The usage of shared short codes is a controversial practice in the business texting world. The texting industry has finally frowned upon them for many reasons. Unfortunately, most business owners don’t know enough to avoid the irreversible damage they can cause to your business.
If you’re learning this just now or unfamiliar with this, read on.
What Are Shared Short Codes?
SMS short codes are memorable five to six-digit numbers designed for easy reading and to be remembered. Businesses use them for marketing campaigns to help increase response rates.
These short codes are an excellent mechanism by which your customers can request more information, a callback, donate to charity, and more in a few flicks and taps without having to go online. Your customers will only need to send keywords like Chipotle’s “RAINCHECK” to their designated short code number to make a specific request.
Short codes become shared short codes when thousands of businesses simultaneously use a single five to six-digit phone number.
Before we go any further, let’s set the stage. When it comes to using texting to help your business, there are a few options to send and receive text messages. At the highest level, there are short codes and there are long codes. Short codes are 5 or 6 digit numbers and long codes look like regular local or toll-free numbers with 10 or 11 digits also known as 10DLC or A2P.
There are two types of short codes; dedicated and shared.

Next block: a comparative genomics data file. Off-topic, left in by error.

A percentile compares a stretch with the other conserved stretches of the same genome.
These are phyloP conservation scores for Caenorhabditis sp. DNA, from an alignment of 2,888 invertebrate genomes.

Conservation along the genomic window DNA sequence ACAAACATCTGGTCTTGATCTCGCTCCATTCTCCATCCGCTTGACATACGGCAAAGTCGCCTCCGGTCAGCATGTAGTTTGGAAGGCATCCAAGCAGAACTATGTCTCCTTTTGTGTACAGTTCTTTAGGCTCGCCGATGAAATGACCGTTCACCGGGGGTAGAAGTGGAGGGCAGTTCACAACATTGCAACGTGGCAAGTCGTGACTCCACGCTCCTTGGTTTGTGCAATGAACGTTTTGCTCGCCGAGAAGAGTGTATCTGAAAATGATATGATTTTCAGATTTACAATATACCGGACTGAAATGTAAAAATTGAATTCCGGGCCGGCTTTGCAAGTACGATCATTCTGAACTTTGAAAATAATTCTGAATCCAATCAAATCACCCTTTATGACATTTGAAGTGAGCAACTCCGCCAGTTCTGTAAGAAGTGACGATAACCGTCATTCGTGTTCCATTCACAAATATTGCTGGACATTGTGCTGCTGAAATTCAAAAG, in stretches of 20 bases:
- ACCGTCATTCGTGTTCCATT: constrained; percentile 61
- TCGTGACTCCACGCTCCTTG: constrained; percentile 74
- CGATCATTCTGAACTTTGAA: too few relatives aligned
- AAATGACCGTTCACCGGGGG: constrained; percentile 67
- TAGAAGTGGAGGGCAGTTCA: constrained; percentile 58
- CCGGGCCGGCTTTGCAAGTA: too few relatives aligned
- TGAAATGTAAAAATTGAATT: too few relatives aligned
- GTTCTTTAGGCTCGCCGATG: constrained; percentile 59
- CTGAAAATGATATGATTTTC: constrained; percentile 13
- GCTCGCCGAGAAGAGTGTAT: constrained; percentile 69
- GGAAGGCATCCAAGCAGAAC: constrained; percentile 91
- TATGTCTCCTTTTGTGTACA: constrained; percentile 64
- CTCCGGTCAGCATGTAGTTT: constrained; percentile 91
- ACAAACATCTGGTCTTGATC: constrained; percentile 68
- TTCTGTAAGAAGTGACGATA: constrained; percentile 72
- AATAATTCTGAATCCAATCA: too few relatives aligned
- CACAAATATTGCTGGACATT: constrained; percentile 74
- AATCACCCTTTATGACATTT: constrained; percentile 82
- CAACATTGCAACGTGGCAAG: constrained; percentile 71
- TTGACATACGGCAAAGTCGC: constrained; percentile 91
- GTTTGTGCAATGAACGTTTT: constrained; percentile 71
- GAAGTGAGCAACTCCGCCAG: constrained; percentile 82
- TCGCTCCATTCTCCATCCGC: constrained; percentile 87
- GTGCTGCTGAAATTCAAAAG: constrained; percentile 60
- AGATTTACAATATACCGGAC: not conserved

We’re focusing on shared short codes in this post to help you avoid doing irreparable harm to your business.
Dedicated short codes typically cost $1,000 – $1,500 per month – just to have the short code dedicated to your business and prevent any other business from using them. Typically a text marketing platform company like Simple TExting, Mobiniti, EZ Texting, Textedly, etc will purchase a dedicated short code and then resell it to thousands of businesses with the only thing separating them is the keyword that people use to subscribe to them. If you’ve signed up with SMS platform companies and you have a 5 or 6 digit number and you’re NOT paying at least a thousand bucks a month, we have bad news for you….. you’re using a SHARED SHORT CODE.
Shared short codes are used by T-H-O-U-S-A-N-D-S of businesses. Would you let thousands of businesses use your web site domain, your email address, or your business phone number? Of course not!
Short codes have their palace in the texting world, but shared short codes should be avoided at all costs.
So, why use short codes in the first place if you have a business?
If your business needs to send or receive SMS /text messages frequently, short codes are one way of doing this. Organizations typically use them to facilitate a quick and direct response from a broad audience. You can see some examples on television, radio, or advertisements in public spaces.